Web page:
Another witness who also claims to have been “tricked” by the Police into mis-identifying Watson is Rozlyn McNeilly – who was working at the Furneaux Lodge where events began on the thirty first of December 1997. Interestingly, the Independent Police Conduct Authority also found fault with the way she’d been cajoled into making the identification.
In addition to this, we have a veritable rogue’s gallery of imprisoned Secret Witnesses recanting testimony or otherwise being found unreliable post-facto, other witnesses from the boat moored next to Blade who fairly directly contradict the Crown’s version of events, a litany of statements by any number of people that they saw a two-masted ketch matching the description of the yacht Wallace said he dropped the pair off to in the Sounds area (despite Police apparently functionally believing such a boat did not exist); and, perhaps rather importantly, an apparent mutual identification by Watson and a man named John Mullen as the client and water-taxi operator respectively who made a journey back to the Blade, along with the statement from another water-taxi operator by the name of Donald Anderson that Watson went back to his yacht some hours before Wallace’s water taxi is supposed to have picked up Smart, Hope and the ‘Mystery Man’ from shore.
All of this together makes it pretty unlikely if not outright impossible that Watson was the ‘Mystery Man’ that night, with the Crown only able to riposte to the last two points by insidiously insisting that Watson somehow managed in a manner that has never been satisfactorily explained to get back from his yacht to the shoreline in time to be taken out once again to the Blade, without any additional witnesses or water-taxis being involved. This itself became a point of contention (and grounds for Appeal) later on in proceedings when it was alleged by the Defence that the Crown’s ‘two trip’ theory was only introduced into the official narrative far too late to be effectively challenged in Court.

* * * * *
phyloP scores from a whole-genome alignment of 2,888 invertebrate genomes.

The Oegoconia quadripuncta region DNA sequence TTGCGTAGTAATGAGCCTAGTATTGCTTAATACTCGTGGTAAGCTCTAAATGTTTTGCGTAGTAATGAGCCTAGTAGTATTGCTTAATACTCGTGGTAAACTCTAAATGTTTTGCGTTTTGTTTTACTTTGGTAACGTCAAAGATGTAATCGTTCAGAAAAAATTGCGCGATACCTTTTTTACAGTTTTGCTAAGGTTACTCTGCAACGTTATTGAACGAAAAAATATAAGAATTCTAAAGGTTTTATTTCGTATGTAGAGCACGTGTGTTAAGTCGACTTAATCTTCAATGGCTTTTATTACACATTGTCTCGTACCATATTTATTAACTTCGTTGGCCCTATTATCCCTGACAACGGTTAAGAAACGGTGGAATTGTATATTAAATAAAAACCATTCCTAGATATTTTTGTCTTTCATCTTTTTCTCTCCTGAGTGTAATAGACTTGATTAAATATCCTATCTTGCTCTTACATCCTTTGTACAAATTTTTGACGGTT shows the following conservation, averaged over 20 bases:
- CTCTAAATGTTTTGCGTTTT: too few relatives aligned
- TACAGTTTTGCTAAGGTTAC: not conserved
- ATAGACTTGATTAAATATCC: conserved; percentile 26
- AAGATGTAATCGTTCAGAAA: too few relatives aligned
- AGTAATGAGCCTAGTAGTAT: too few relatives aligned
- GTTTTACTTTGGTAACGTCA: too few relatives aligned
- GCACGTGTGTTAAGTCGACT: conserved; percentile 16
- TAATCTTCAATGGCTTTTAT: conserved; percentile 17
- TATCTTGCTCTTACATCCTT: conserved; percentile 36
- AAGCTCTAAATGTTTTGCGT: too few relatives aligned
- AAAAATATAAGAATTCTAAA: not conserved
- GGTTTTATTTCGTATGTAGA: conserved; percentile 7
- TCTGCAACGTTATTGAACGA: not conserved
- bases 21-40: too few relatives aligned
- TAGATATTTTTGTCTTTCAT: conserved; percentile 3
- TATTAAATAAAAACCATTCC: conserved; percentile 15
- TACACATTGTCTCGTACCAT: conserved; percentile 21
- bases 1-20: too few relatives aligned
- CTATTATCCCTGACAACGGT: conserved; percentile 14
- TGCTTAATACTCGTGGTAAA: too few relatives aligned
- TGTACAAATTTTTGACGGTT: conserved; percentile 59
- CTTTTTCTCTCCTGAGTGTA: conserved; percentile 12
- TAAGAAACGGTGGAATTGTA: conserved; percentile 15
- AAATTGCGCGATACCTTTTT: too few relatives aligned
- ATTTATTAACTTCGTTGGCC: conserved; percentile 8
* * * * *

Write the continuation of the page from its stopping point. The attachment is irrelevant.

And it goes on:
Adding fuel to the fire are further claims by others to have identified the mystery ketch, or to have convincingly connected the disappearance of Hope and Smart to a drug syndicate allegedly operating in the area. Some of the substance to these claims can seem fanciful, but the points made by these individuals as to the difficulty of confusing the comparatively smaller one-masted Blade with the much larger two-masted ketch identified by Wallace nevertheless remain valid and important contributions to the debate as to Watson’s guilt or innocence.
In any case, you don’t have to necessarily think that Watson is innocent to start to see the problems with the way that this case has been conducted. There are sufficient and sufficiently obvious problems of both procedure and evidence to rather strongly suggest that Watson’s conviction is strongly unsound.
Interestingly, even Olivia Hope’s father now agrees that there is potential room for significant doubt as to the accuracy of the conviction – seeking a meeting with Watson in order to “look him in the eyes” and attempt to assay his guilt or otherwise. Gerald Hope even previously offered to help fight to free Watson if he came away believing him to be innocent.
Importantly, this is a sentiment shared by a growing number of Kiwis. There has long been a public campaign to attempt to lobby the Government or Governor-General to successfully intervene in Watson’s circumstances. They’re presently circulating a petition and will be holding a vigil on Saturday down in Christchurch to both highlight and protest the ongoing injustice which has been meted out to Mr Watson.
It would be great to have your support.
Perhaps, with enough public pressure and scrutiny, Watson might one day get his very own Muldoon Moment and be delivered from prison via political intervention or retrial.